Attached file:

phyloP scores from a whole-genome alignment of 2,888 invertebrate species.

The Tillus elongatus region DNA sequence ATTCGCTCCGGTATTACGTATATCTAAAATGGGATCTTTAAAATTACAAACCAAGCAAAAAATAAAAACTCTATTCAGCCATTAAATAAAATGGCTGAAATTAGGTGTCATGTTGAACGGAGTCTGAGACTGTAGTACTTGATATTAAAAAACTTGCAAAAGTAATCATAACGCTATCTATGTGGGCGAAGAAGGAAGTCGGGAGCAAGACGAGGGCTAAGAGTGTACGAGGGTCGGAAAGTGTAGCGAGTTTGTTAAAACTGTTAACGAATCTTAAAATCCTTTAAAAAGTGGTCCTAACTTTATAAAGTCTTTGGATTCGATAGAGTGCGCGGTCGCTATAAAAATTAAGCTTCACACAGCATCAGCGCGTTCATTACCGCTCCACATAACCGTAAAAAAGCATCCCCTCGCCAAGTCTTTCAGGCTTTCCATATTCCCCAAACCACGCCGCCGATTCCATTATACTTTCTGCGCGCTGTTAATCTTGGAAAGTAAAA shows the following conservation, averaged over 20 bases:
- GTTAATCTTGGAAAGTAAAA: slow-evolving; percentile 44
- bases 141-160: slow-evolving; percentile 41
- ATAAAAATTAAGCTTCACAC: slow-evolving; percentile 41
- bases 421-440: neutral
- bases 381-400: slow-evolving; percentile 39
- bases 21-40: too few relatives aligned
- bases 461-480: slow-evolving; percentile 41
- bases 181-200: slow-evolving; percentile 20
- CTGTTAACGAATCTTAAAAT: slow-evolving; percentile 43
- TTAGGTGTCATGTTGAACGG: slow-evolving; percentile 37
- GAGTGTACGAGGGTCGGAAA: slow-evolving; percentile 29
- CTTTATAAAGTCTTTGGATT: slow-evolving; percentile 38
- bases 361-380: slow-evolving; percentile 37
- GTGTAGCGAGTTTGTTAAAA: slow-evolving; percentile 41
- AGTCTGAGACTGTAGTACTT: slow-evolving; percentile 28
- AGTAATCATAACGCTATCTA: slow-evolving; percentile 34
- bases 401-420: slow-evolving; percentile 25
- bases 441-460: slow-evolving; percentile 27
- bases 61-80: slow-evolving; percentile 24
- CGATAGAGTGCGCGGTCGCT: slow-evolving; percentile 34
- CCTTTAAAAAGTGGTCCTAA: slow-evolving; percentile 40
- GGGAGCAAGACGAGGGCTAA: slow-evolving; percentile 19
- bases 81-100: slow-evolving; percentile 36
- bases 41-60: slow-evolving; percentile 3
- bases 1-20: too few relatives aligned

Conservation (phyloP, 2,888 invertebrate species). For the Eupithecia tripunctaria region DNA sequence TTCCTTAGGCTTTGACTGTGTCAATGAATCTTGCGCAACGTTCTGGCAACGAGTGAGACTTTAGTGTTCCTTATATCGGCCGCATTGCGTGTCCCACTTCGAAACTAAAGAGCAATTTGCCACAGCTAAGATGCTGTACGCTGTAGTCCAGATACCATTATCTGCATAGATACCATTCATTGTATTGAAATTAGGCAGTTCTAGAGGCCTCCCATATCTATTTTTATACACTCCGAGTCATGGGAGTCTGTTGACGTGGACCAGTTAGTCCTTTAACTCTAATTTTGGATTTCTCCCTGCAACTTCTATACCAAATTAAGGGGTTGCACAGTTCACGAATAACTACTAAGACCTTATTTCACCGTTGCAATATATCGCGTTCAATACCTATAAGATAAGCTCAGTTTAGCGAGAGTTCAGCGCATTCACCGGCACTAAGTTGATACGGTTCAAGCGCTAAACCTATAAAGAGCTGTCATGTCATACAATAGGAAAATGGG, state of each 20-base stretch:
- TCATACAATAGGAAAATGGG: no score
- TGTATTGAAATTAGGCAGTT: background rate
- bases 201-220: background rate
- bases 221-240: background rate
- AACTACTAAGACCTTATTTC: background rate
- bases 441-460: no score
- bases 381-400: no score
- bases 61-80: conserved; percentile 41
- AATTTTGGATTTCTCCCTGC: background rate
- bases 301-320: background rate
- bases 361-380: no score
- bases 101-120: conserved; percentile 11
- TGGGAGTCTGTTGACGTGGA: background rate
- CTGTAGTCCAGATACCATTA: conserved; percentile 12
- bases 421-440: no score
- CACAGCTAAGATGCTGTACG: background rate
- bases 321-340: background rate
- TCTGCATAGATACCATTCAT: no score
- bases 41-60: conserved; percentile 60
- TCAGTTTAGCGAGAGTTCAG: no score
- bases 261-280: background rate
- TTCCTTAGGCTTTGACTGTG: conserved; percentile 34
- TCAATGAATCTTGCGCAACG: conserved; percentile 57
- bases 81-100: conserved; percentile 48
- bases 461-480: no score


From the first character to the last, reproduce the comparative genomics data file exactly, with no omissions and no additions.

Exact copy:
phyloP scores from a whole-genome alignment of 2,888 invertebrate species.

The Tillus elongatus region DNA sequence ATTCGCTCCGGTATTACGTATATCTAAAATGGGATCTTTAAAATTACAAACCAAGCAAAAAATAAAAACTCTATTCAGCCATTAAATAAAATGGCTGAAATTAGGTGTCATGTTGAACGGAGTCTGAGACTGTAGTACTTGATATTAAAAAACTTGCAAAAGTAATCATAACGCTATCTATGTGGGCGAAGAAGGAAGTCGGGAGCAAGACGAGGGCTAAGAGTGTACGAGGGTCGGAAAGTGTAGCGAGTTTGTTAAAACTGTTAACGAATCTTAAAATCCTTTAAAAAGTGGTCCTAACTTTATAAAGTCTTTGGATTCGATAGAGTGCGCGGTCGCTATAAAAATTAAGCTTCACACAGCATCAGCGCGTTCATTACCGCTCCACATAACCGTAAAAAAGCATCCCCTCGCCAAGTCTTTCAGGCTTTCCATATTCCCCAAACCACGCCGCCGATTCCATTATACTTTCTGCGCGCTGTTAATCTTGGAAAGTAAAA shows the following conservation, averaged over 20 bases:
- GTTAATCTTGGAAAGTAAAA: slow-evolving; percentile 44
- bases 141-160: slow-evolving; percentile 41
- ATAAAAATTAAGCTTCACAC: slow-evolving; percentile 41
- bases 421-440: neutral
- bases 381-400: slow-evolving; percentile 39
- bases 21-40: too few relatives aligned
- bases 461-480: slow-evolving; percentile 41
- bases 181-200: slow-evolving; percentile 20
- CTGTTAACGAATCTTAAAAT: slow-evolving; percentile 43
- TTAGGTGTCATGTTGAACGG: slow-evolving; percentile 37
- GAGTGTACGAGGGTCGGAAA: slow-evolving; percentile 29
- CTTTATAAAGTCTTTGGATT: slow-evolving; percentile 38
- bases 361-380: slow-evolving; percentile 37
- GTGTAGCGAGTTTGTTAAAA: slow-evolving; percentile 41
- AGTCTGAGACTGTAGTACTT: slow-evolving; percentile 28
- AGTAATCATAACGCTATCTA: slow-evolving; percentile 34
- bases 401-420: slow-evolving; percentile 25
- bases 441-460: slow-evolving; percentile 27
- bases 61-80: slow-evolving; percentile 24
- CGATAGAGTGCGCGGTCGCT: slow-evolving; percentile 34
- CCTTTAAAAAGTGGTCCTAA: slow-evolving; percentile 40
- GGGAGCAAGACGAGGGCTAA: slow-evolving; percentile 19
- bases 81-100: slow-evolving; percentile 36
- bases 41-60: slow-evolving; percentile 3
- bases 1-20: too few relatives aligned

Conservation (phyloP, 2,888 invertebrate species). For the Eupithecia tripunctaria region DNA sequence TTCCTTAGGCTTTGACTGTGTCAATGAATCTTGCGCAACGTTCTGGCAACGAGTGAGACTTTAGTGTTCCTTATATCGGCCGCATTGCGTGTCCCACTTCGAAACTAAAGAGCAATTTGCCACAGCTAAGATGCTGTACGCTGTAGTCCAGATACCATTATCTGCATAGATACCATTCATTGTATTGAAATTAGGCAGTTCTAGAGGCCTCCCATATCTATTTTTATACACTCCGAGTCATGGGAGTCTGTTGACGTGGACCAGTTAGTCCTTTAACTCTAATTTTGGATTTCTCCCTGCAACTTCTATACCAAATTAAGGGGTTGCACAGTTCACGAATAACTACTAAGACCTTATTTCACCGTTGCAATATATCGCGTTCAATACCTATAAGATAAGCTCAGTTTAGCGAGAGTTCAGCGCATTCACCGGCACTAAGTTGATACGGTTCAAGCGCTAAACCTATAAAGAGCTGTCATGTCATACAATAGGAAAATGGG, state of each 20-base stretch:
- TCATACAATAGGAAAATGGG: no score
- TGTATTGAAATTAGGCAGTT: background rate
- bases 201-220: background rate
- bases 221-240: background rate
- AACTACTAAGACCTTATTTC: background rate
- bases 441-460: no score
- bases 381-400: no score
- bases 61-80: conserved; percentile 41
- AATTTTGGATTTCTCCCTGC: background rate
- bases 301-320: background rate
- bases 361-380: no score
- bases 101-120: conserved; percentile 11
- TGGGAGTCTGTTGACGTGGA: background rate
- CTGTAGTCCAGATACCATTA: conserved; percentile 12
- bases 421-440: no score
- CACAGCTAAGATGCTGTACG: background rate
- bases 321-340: background rate
- TCTGCATAGATACCATTCAT: no score
- bases 41-60: conserved; percentile 60
- TCAGTTTAGCGAGAGTTCAG: no score
- bases 261-280: background rate
- TTCCTTAGGCTTTGACTGTG: conserved; percentile 34
- TCAATGAATCTTGCGCAACG: conserved; percentile 57
- bases 81-100: conserved; percentile 48
- bases 461-480: no score